There are one hundred and twenty state parks in Pennsylvania -- all with their own unique stories.
Some were created to save historical landmarks, others to preserve the vast forests for which the state inherits its name (Sylvania meaning woods or forest land), while others were to be used for industry and outdoor recreational areas for the public.
The latter is the reason for Codorus State Park near Hanover in York County.
But the real story behind this beautiful 3,300+ acre area is what lies beneath the manmade lake at the center of the park. It’s not a Loch Ness type monster, nor sunken treasure, but the underwater ghost village of Marburg.
Marburg was a small community made up of a handful of buildings, including a farmstead, which can be seen when the water level gets low enough. This actually happens more often than you think, as the damming of Codorus Creek by the P.H. Glatfelter Company was to supply water for its paper mill, and during summer months, the combination of industrial use and evaporation causes the water line to fluctuate, dropping up to 22 feet and revealing the mysterious ruins below.
You might be asking yourself, why was a corporation allowed to take away the private property of a community? (Cue the late Paul Harvey...“page 2”) It wasn’t just the paper mill that wanted to dam up the creek, in fact, the Commonwealth of Pennsylvania enacted a law back in 1964 called “Project 70 Land Acquisition and Borrowing Act” to purchase private lands to be used as public parks, reservoirs, and other conservation and recreational purposes.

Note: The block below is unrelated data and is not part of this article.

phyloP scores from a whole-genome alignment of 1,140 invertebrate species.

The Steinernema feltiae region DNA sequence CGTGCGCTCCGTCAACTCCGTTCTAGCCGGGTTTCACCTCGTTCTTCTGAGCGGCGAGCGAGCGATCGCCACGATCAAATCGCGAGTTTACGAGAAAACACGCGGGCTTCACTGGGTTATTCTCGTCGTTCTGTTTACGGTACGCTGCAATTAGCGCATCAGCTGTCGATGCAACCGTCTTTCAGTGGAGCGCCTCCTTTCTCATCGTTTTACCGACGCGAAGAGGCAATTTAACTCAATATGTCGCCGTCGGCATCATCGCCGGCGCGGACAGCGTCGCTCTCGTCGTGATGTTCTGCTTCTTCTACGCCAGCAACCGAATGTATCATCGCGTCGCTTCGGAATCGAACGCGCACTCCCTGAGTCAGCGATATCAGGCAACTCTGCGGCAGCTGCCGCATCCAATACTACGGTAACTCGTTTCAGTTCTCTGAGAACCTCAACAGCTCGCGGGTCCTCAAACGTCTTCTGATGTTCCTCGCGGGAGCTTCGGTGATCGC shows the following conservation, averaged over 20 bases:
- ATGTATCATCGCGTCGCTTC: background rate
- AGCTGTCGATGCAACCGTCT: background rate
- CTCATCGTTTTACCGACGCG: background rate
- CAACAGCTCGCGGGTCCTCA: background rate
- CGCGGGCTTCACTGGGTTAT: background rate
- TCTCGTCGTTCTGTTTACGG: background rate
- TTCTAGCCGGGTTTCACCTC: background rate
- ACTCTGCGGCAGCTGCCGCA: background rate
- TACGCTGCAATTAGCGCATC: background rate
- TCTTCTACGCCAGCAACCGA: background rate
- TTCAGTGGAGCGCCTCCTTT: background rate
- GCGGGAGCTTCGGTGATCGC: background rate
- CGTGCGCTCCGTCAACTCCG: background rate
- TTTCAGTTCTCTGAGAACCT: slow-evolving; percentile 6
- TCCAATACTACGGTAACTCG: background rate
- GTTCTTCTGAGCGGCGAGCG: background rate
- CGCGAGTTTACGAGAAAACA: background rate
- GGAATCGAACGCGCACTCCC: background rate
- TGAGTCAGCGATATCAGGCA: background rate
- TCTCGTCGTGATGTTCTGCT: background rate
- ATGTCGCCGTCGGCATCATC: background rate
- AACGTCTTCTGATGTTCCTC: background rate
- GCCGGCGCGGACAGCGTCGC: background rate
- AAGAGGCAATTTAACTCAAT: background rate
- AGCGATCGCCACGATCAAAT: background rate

You see, the state also wanted the land surrounding Marburg to be used as a drinking water reservoir for the town of Spring Grove (north, about ten miles) along with furthering Pennsylvania’s goal to have a state park within 25 miles of each resident.
So, in 1966, an eleven story tall dam was built by the paper mill people, stopping Codorus Creek’s water flow, flooding the village of Marburg, and creating twenty-six miles of coastline to be enjoyed by the public in the newly formed state park.
It really is a beautiful park filled with tons of amenities (marina, swimming pool, campground, hiking and horseback trails, dirt bike course, and an award-winning disk golf course). If you’re ever in the the area (Gettysburg, Hanover, York, Harrisburg), plan a day to enjoy this area -- and keep an eye out for Marburg, you might just spot the underwater ghost town.
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P.S. - I think we should petition the ghost hunting television shows to put on scuba gear to check out this underwater ghost town to see if it’s haunted.
P.S.S. - For more information about Codorus State Park, click here.
Wed, April 18, 2012
by Drew Elliot filed under